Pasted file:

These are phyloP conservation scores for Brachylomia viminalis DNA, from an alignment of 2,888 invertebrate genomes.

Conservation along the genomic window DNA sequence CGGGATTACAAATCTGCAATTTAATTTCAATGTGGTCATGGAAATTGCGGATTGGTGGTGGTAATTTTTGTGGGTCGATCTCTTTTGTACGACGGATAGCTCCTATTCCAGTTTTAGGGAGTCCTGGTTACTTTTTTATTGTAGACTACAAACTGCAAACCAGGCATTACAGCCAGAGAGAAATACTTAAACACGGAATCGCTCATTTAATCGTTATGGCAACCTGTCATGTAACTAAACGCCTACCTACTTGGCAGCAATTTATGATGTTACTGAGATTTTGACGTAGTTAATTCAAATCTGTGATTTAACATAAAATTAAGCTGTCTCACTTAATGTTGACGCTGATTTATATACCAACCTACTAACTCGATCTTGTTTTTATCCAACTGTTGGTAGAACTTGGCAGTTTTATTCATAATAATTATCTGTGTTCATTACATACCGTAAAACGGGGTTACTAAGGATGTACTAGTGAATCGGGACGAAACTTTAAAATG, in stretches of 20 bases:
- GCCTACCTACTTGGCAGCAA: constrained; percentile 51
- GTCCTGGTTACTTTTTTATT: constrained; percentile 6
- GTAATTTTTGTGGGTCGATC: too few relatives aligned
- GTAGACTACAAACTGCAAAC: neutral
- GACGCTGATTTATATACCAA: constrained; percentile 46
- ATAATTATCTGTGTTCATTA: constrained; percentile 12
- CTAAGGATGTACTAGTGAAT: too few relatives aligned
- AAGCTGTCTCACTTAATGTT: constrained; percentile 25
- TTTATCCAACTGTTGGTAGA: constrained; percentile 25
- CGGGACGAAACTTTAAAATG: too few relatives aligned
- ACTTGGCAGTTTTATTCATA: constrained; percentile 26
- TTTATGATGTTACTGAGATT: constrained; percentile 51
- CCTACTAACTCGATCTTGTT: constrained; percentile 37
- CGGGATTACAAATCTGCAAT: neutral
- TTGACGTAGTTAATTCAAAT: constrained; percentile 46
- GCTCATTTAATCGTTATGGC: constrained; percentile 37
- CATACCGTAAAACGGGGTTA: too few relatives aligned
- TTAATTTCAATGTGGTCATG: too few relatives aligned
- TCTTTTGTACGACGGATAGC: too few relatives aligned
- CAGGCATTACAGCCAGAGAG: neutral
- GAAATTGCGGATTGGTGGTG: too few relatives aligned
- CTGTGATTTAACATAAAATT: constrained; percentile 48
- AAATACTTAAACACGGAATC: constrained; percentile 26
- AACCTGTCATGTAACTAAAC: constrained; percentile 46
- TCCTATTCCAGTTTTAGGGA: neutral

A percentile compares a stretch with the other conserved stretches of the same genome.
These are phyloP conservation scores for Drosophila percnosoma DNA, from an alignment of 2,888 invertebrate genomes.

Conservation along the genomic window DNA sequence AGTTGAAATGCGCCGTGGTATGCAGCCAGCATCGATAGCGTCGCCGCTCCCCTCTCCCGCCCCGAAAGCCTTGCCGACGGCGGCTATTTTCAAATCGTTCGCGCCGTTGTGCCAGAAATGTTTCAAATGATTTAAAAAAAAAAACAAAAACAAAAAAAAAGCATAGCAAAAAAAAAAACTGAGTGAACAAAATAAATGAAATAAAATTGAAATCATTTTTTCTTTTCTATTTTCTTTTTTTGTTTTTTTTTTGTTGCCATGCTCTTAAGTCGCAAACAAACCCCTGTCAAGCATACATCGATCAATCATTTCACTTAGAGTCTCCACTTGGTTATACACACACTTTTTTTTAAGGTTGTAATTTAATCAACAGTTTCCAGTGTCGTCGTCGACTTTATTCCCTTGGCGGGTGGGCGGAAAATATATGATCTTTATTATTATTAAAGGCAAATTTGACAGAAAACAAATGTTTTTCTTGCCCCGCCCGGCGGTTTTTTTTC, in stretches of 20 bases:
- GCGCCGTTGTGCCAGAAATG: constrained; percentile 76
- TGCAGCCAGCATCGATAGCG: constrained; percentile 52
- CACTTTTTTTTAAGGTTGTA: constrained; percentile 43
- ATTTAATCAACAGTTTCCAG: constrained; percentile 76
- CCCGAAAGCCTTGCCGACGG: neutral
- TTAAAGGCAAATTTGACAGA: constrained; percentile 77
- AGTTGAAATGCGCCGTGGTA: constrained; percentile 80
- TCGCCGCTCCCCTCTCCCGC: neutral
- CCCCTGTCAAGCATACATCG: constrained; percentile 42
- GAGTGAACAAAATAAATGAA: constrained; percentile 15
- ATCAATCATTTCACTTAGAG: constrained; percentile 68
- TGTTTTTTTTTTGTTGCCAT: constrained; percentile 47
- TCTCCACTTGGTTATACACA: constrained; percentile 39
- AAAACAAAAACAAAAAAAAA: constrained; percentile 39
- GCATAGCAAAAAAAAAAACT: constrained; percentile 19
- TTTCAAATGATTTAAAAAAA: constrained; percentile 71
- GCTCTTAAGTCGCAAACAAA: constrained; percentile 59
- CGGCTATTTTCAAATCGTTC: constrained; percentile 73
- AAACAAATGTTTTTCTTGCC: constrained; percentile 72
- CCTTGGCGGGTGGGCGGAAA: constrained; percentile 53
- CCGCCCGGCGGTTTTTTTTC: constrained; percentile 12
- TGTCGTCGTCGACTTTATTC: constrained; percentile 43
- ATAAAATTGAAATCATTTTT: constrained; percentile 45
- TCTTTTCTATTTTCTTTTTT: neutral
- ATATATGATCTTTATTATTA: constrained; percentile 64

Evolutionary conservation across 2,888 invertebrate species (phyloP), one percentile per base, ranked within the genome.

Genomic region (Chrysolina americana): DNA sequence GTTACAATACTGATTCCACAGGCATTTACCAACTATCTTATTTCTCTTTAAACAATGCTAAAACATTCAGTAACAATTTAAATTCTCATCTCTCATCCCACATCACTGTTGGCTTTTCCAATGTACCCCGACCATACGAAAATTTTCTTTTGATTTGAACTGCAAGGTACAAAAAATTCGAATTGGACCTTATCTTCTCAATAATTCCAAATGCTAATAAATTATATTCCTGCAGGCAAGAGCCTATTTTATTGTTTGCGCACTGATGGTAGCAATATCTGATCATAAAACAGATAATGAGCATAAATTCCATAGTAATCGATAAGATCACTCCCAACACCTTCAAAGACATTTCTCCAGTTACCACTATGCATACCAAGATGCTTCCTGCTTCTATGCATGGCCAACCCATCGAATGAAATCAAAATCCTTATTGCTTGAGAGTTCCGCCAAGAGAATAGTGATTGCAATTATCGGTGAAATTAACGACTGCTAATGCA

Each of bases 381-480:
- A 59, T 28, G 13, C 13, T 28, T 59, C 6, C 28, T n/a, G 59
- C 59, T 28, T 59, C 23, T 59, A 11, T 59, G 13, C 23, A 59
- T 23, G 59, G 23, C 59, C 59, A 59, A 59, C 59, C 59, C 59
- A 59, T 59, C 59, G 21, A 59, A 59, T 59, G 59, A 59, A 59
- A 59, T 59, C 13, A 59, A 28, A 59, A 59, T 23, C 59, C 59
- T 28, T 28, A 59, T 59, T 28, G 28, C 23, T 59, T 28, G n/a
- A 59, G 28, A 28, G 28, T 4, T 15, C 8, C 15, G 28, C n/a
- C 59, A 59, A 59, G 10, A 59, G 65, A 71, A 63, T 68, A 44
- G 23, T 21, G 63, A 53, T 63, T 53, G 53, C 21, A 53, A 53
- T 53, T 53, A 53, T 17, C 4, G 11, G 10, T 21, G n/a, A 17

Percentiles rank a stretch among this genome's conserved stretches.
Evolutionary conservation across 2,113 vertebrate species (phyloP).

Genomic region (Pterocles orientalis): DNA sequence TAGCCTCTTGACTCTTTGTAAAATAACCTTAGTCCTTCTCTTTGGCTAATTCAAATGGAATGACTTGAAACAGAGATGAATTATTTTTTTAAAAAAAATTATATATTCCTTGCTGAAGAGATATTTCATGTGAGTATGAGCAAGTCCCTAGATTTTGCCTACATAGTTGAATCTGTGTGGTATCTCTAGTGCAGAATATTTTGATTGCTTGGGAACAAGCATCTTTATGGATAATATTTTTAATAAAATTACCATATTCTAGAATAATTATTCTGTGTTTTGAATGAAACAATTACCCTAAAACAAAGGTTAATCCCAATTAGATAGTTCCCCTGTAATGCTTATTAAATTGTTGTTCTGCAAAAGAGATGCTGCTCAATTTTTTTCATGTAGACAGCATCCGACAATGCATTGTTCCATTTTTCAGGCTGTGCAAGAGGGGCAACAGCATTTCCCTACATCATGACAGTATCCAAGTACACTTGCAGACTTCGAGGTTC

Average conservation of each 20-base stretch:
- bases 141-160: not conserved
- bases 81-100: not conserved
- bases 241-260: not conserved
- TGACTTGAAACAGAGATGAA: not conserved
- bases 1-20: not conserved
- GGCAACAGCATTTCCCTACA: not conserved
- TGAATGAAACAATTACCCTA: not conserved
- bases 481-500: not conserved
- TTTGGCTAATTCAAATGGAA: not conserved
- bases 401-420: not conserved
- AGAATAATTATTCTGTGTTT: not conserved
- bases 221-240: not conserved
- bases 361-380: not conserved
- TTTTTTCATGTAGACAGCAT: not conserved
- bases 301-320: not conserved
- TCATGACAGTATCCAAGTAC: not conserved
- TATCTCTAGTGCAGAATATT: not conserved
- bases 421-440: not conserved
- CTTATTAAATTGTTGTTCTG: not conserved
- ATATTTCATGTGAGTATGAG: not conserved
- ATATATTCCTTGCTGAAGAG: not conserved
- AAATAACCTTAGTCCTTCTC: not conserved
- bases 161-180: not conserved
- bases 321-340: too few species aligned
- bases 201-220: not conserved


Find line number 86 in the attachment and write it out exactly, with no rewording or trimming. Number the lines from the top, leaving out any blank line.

- TTTTTTCATGTAGACAGCAT: not conserved